On Site is learning, though: for its latest outing, the second-ever production of composer Ricky Ian Gordon’s operatic musical Morning Star, which debuted on Wednesday in a blizzard and holds its final performances Sunday, visitors to the Eldridge Street Synagogue in Chinatown could fork over $5 for rental cushions.

The sold-out production commemorates the 107th anniversary of the 1911 Triangle Shirtwaist Factory fire, New York City’s deadliest workplace disaster until September 11, 2001. It also, in one show, spotlights several of immersive opera’s most and least appealing features: we get to go on a lot of squirmy one-on-one dates with each individual singer, but along the way score front-row seats to some of the best individual performances I’ve encountered all season.

Despite the opera’s press notes and suggestive location, the Triangle fire, which overtook the 8th, 9th and 10th floors of the ill-equipped Asch Building in Greenwich Village and killed nearly 150 mostly female employees, in fact proves somewhat incidental to the story, at least until its almost unbearable final scenes. Much of the plot instead revolves around the everyday domestic dilemmas of a working-class Jewish family living around that time.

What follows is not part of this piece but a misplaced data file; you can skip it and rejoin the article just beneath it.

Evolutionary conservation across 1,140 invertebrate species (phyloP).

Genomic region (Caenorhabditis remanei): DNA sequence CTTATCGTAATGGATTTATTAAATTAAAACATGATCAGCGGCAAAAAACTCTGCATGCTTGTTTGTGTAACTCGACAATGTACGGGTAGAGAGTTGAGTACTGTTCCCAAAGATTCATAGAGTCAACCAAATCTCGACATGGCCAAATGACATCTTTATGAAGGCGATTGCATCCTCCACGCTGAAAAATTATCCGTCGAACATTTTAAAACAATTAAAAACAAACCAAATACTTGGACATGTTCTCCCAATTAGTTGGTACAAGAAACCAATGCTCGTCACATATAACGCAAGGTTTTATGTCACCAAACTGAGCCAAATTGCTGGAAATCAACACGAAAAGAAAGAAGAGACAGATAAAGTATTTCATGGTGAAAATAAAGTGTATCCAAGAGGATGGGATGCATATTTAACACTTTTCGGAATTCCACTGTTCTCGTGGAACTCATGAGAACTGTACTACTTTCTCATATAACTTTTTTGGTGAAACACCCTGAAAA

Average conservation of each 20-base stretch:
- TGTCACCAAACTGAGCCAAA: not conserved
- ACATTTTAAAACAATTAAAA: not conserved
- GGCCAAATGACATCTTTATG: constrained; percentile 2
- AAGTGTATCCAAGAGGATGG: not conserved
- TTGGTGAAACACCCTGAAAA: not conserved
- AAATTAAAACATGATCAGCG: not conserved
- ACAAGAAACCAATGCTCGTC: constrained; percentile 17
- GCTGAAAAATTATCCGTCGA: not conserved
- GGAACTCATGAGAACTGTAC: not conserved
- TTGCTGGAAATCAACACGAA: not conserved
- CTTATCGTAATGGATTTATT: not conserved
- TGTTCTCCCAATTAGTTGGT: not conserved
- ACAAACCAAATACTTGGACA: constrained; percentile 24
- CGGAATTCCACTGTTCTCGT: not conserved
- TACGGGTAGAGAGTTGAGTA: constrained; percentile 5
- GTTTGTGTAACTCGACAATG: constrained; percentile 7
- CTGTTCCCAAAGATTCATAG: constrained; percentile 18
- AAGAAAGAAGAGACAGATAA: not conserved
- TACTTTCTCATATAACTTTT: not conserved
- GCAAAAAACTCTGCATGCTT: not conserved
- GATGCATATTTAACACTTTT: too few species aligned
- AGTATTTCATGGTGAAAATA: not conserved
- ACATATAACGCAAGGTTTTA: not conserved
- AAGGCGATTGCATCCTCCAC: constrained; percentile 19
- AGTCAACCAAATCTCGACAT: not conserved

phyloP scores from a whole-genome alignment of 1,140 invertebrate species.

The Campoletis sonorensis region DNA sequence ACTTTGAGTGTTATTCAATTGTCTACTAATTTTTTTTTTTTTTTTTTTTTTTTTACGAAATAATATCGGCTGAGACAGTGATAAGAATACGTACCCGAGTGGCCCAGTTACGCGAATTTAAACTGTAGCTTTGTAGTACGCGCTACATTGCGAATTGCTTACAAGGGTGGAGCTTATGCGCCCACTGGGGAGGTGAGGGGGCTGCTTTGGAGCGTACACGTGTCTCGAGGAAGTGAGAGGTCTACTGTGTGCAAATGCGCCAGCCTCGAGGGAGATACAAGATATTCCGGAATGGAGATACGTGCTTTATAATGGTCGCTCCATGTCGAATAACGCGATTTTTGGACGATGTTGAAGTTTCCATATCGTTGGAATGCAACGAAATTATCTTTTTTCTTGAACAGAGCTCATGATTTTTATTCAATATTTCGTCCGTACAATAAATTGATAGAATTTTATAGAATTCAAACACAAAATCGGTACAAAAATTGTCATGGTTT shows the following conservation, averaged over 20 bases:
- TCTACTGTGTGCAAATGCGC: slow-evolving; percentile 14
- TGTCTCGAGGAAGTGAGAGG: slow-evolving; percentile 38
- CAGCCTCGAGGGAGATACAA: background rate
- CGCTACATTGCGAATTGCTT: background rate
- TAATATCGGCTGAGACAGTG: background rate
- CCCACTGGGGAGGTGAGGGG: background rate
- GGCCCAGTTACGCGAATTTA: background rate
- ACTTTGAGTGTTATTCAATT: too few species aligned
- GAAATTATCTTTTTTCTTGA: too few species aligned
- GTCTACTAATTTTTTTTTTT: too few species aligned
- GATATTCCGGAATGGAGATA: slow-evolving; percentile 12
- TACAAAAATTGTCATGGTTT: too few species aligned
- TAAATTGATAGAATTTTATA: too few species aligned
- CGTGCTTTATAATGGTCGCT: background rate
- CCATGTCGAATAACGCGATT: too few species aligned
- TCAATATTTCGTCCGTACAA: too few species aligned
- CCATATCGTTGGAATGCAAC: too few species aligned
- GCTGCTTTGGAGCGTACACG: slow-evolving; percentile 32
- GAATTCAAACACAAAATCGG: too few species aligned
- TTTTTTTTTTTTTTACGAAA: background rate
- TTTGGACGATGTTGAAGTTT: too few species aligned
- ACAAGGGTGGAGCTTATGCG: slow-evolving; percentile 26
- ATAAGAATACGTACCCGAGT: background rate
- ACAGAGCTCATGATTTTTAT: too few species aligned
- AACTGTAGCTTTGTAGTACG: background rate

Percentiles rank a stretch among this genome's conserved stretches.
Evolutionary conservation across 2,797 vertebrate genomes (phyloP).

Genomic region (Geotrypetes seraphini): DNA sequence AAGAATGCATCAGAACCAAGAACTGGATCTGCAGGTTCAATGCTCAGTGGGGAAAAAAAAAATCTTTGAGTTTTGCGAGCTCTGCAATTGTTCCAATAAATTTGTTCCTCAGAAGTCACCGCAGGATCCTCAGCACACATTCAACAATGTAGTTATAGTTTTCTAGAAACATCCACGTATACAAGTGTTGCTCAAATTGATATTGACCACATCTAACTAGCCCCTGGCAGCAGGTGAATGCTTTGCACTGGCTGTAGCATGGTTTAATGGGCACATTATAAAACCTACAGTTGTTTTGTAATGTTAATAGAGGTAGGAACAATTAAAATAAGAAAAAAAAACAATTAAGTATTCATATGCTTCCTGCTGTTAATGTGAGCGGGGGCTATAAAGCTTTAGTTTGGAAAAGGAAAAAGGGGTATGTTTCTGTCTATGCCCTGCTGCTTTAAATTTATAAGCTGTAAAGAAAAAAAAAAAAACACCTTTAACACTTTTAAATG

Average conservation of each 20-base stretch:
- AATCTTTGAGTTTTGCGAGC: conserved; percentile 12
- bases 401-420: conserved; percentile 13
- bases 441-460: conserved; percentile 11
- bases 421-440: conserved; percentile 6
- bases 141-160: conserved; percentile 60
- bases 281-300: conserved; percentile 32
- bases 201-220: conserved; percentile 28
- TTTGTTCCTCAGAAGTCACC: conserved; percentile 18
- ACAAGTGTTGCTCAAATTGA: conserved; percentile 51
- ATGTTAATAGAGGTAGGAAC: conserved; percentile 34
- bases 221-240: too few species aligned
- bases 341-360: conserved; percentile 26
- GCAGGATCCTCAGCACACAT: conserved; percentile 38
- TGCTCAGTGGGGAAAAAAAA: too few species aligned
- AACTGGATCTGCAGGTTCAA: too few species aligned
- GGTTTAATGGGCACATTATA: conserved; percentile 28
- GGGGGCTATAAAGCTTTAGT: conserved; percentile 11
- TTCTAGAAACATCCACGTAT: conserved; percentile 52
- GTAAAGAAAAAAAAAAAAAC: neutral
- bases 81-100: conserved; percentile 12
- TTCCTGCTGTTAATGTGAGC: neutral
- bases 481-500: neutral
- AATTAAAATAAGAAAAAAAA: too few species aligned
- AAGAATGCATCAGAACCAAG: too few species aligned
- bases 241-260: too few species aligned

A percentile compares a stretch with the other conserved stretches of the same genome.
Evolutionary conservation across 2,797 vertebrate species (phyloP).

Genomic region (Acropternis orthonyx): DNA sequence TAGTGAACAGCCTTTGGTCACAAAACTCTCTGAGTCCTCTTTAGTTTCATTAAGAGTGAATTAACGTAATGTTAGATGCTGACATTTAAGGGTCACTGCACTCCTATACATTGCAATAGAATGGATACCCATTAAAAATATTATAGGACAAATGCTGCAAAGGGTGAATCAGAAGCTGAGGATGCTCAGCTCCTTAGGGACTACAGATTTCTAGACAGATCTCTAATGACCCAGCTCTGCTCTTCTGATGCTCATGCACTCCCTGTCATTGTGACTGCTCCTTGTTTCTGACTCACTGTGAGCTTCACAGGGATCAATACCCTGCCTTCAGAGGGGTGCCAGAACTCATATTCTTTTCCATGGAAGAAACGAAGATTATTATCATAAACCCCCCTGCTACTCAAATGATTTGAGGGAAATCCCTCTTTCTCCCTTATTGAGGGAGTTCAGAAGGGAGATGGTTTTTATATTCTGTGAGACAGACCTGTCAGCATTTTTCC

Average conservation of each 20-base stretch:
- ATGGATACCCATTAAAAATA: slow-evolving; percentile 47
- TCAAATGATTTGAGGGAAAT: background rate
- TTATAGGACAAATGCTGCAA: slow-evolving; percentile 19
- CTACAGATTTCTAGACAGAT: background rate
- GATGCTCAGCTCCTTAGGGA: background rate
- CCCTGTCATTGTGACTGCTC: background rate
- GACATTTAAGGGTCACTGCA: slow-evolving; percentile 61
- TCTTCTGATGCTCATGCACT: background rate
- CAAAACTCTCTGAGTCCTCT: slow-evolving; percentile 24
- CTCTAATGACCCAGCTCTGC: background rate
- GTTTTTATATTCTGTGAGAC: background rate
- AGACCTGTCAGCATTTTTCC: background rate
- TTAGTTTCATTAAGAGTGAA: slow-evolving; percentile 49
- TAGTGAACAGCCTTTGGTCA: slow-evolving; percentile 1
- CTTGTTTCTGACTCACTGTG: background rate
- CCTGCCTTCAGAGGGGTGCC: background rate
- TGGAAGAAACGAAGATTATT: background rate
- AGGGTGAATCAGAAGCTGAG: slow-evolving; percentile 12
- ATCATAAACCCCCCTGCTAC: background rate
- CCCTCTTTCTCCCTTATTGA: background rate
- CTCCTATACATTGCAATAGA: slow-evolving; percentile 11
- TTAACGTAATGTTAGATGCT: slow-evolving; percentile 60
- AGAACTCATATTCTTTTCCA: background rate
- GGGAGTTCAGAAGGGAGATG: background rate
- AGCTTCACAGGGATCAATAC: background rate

An immigrant family from Latvia—three girls and their mother, a widow—are forced to confront some difficult truths about their past as well as personal and political frictions among family members who’ve chosen not just different, but conflicting career paths for themselves.

Much of the action is structured around household scenes, but the plot is none the lighter because of it. Wedlock, betrayal, sibling rivalry, feminism, and union strikes give the opera much of its driving thematic material. Yet despite its gravitas, the work also feels true to the times.

The late William M. Hoffman’s libretto, peppered with Yiddishisms and slice-of-life drama, evokes the hand-wringing histrionics of Yiddish Theatre. Gordon’s score, though a bit mechanical and unvarying, contains moments of terrific emotional excitement, as well as a few authentic-sounding nods to the era’s ragtime and vaudeville fads. (The title song “Morning Star” might well have been written by Rudolf Friml.)